You could see some new faces at your next road race, now that a rule change has forced triathletes to practise their bunch riding

A change to the rules of certain triathlon events could mean an increase in riders training in chain gangs and competing in road races in the UK.

At the moment the bike leg of amateur triathlons is like a time trial, in which drafting is not permitted. However, British Triathlon has confirmed that the bike legs for its qualification races for the 2016 age-group sprint world championships will be draft legal, akin to a bunch road race.

>>> Ride and race smarter: improve skills to stay safe in the bunch

Experienced cyclist and triathlon coach Joe Beer, of Joe Beer Smart Training Ltd, confirmed that triathletes wanting to represent the Great Britain sprint distance age-group team will need to change the way they prepare.

“They will need to train to the needs of the new race format,” Beer told Cycling Weekly. “This will mean cycling club chain gangs and taking part in road races.”

However, Beer warned that there will be a steep learning curve, and a possible increase in accidents.

“Some riders will undoubtedly be new to group riding and will need to improve quickly — otherwise there could be lots of crashes,” he said.

>>> Improve your bunch riding skills: up close and personal

Category four and three road races are notorious for crashes. The biggest problem for cyclists new to road racing is that they are often fit enough to ride fast, but haven’t yet gained enough experience to cope with touching elbows down a descent or following the racing line around a tight corner.

Tips for group riding

New to training or racing in a group? Here are some principles to keep in mind:

  • Communicate with the riders around you, including pointing out any holes to the riders behind you.
  • Keep your head up and look beyond the rider in front you (especially on open roads).
  • Avoid overlapping wheels.
  • Hold your line, avoid sudden movements and try to ride smoothly. For example, do not over compensate when another rider leans on you or touches you with an elbow.
  • When getting out of the saddle remember to push down on the pedals, otherwise your bike will effectively slide backwards or momentarily stop.
  • If necessary brake when approaching a corner, not when going round it.

>>> Group riding: the essential guide

If you’re an experienced rider then always be aware that others may not yet have your proficiency — and if cat four/three racing suddenly gets a lot more competitive, you know why…

 Our guide to a warming up for a quick race 

  • pwmedcraft

    The training sessions have been happening throughout the season, and there are more to come in the autumn. There must have been 20+ so far and they are not just for 4th cats, 3rds are welcome too.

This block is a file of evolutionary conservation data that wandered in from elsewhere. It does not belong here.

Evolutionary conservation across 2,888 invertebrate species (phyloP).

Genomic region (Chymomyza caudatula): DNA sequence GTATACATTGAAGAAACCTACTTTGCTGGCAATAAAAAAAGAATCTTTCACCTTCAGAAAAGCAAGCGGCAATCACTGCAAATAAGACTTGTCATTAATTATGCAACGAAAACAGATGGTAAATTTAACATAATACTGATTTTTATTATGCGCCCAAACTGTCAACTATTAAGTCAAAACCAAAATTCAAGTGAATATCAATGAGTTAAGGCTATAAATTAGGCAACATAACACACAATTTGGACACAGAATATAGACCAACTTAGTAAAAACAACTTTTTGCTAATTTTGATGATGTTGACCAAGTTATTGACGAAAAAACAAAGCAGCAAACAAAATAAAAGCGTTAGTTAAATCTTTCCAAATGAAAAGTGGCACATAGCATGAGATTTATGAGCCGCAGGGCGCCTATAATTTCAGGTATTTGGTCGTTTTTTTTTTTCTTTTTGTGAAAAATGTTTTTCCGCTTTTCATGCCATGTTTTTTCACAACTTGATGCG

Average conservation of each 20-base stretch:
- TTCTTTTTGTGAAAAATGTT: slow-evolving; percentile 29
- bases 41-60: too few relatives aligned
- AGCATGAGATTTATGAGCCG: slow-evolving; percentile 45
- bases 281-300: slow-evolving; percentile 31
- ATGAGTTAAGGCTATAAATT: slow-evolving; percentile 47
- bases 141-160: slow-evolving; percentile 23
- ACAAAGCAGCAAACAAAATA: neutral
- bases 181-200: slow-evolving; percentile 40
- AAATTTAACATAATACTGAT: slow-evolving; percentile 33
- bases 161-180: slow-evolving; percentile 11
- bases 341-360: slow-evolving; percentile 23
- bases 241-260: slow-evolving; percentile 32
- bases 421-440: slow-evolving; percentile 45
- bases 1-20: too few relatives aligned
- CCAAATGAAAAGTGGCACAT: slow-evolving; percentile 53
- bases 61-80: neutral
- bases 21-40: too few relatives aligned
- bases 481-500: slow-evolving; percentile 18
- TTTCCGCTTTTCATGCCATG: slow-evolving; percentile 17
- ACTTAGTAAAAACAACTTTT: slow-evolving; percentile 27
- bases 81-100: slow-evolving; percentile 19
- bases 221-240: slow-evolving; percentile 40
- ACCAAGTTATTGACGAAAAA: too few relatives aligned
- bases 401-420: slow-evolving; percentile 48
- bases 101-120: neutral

• WryGuyHi

    The only thing that has saved the Tridorks from not hurting anyone but themselves has been the no-drafting rule. BikeSnobNYC should be all over this.

  • Rod

    Triathletes in a bunch. What a terrifying thought.

    Not sure about the “not overlapping wheels” bit though. Don’t know what it means; but whatever it is, if not doing it means slowing down or leaving a gap, you should do it.

  • Yes I think Surrey League have a training session for 4th cat riders in the early season. A fit triathlete could definitely time trial away from a 4th cat bunch and not learn much about group riding if they come straight into road racing from their sport. Hence the problem might not really occur until they get into the 3rd cat races. But putting all 4th cats through some sort of training is a good idea.

    Could there be a shortage of skills to teach the basic even in Cycling Clubs these days ?
    I don’t race anymore but when I did the idea or the thought of crashing would never be on my mind before a race. Yes crashes did happen (in the 80s /90s) but not it seems as often as it happens these days at all levels of the sport.

    I think there is more to the increase in crashes in road racing than meets the eye. There is more than one reason. It does need to be addressed though.

    I think what Surrey League does training 4th cats, is a great idea as riders should be tested to see that they are fit to race before racing. We are talking about peoples lives and livelihoods at risk, and in turn less people taking up the sport or staying in the sport because of the increase risks of crashing. Racing is dangerous but more could be done to limit those risks.

    Of course I am presuming that crashing is more prevalent now. Are there any figures ?

  • J1

    “Avoid overlapping wheels.” – Impossible when racing.

    There was an article on here a while back in which a racing organiser set up bunch riding skills sessions and you couldn’t race if you hadn’t completed them, that’s a brilliant idea, should be compulsory. It would improve the overall ability of the group and save a lot of damage to both racers and bikes.

  • David Bassett

    Tips for group riding.

    One of the best bits I have ever seen on this site.
    We on Merseyside saw this problem many years and set up Saturday morning sessions early in the season and this could have been the list we used.
    Brill. I do hope this brings more to road racing.